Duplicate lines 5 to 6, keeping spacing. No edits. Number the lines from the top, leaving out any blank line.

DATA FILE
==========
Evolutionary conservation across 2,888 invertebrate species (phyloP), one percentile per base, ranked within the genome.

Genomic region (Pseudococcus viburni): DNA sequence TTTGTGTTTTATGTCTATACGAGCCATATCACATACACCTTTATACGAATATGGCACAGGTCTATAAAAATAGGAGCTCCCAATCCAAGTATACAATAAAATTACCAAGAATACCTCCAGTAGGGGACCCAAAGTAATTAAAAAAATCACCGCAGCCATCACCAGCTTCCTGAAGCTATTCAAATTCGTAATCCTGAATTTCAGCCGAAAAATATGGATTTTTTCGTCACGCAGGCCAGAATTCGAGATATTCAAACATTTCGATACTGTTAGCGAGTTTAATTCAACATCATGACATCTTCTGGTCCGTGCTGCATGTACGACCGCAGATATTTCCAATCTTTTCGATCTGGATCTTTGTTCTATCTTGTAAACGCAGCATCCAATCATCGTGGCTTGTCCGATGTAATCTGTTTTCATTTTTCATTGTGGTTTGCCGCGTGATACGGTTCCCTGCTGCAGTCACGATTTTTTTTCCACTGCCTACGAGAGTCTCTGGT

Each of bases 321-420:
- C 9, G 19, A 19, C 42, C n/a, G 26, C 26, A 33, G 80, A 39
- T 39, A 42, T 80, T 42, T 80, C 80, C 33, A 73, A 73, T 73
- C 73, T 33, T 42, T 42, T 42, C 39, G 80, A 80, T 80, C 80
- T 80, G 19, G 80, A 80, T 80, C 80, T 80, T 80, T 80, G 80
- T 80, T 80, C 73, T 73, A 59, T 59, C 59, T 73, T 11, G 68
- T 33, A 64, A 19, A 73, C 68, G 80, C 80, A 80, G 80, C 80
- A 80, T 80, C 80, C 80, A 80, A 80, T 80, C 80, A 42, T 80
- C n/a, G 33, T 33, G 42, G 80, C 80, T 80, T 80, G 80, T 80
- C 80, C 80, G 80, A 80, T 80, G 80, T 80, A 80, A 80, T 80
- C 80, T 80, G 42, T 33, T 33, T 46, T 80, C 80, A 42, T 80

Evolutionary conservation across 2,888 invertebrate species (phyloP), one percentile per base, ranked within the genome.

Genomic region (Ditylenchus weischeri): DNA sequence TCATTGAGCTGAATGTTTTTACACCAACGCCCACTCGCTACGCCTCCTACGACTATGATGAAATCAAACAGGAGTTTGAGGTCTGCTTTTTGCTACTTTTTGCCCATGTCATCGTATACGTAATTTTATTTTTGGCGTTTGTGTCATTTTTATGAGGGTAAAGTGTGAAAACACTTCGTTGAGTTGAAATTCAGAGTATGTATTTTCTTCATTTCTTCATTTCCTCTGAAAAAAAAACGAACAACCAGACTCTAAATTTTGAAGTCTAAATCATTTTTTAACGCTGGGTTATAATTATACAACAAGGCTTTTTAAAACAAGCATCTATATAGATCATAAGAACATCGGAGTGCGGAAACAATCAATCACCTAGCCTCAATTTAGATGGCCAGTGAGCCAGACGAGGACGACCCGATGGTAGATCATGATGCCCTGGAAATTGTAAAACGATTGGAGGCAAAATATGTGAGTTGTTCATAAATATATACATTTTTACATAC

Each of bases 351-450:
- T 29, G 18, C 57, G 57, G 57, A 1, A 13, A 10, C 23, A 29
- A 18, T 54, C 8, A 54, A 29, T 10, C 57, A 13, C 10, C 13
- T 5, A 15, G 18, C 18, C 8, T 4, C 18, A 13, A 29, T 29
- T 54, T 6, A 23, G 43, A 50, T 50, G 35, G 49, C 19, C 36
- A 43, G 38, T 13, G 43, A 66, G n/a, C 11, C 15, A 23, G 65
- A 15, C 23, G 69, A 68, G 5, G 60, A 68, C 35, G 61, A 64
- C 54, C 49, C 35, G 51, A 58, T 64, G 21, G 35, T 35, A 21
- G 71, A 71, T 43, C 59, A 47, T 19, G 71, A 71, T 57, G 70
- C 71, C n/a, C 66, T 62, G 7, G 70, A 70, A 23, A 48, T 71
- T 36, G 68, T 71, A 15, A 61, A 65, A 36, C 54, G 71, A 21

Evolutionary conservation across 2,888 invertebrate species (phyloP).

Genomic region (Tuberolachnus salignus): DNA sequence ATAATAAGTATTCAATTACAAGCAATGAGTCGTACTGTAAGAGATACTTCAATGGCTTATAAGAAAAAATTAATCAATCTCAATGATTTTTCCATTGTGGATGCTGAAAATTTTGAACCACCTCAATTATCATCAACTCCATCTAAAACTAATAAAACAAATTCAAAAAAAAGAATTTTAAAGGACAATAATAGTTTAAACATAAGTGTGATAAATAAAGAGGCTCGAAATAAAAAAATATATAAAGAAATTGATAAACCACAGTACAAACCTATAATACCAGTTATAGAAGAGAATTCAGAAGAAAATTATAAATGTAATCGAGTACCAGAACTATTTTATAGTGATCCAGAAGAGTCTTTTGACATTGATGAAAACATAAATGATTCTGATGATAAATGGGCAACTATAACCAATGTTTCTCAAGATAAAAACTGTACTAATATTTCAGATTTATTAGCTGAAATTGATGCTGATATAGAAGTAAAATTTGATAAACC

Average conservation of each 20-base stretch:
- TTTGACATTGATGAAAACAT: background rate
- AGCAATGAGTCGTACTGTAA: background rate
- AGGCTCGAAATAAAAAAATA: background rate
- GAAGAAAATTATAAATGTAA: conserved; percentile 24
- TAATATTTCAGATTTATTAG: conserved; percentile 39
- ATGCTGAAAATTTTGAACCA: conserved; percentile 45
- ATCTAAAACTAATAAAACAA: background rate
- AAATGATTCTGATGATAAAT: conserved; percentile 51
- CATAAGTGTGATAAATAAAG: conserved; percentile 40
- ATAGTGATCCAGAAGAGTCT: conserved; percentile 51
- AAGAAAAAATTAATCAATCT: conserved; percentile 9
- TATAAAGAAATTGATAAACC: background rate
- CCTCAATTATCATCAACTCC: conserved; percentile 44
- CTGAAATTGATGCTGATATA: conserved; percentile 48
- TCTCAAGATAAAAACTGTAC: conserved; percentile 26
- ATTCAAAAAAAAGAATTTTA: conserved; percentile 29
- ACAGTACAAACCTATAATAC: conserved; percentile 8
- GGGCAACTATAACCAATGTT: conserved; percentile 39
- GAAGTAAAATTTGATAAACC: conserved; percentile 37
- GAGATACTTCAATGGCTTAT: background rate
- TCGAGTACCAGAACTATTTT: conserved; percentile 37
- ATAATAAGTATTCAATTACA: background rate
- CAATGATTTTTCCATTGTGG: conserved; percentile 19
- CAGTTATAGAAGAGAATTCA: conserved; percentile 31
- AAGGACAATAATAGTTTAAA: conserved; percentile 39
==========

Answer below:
- T 39, A 42, T 80, T 42, T 80, C 80, C 33, A 73, A 73, T 73
- C 73, T 33, T 42, T 42, T 42, C 39, G 80, A 80, T 80, C 80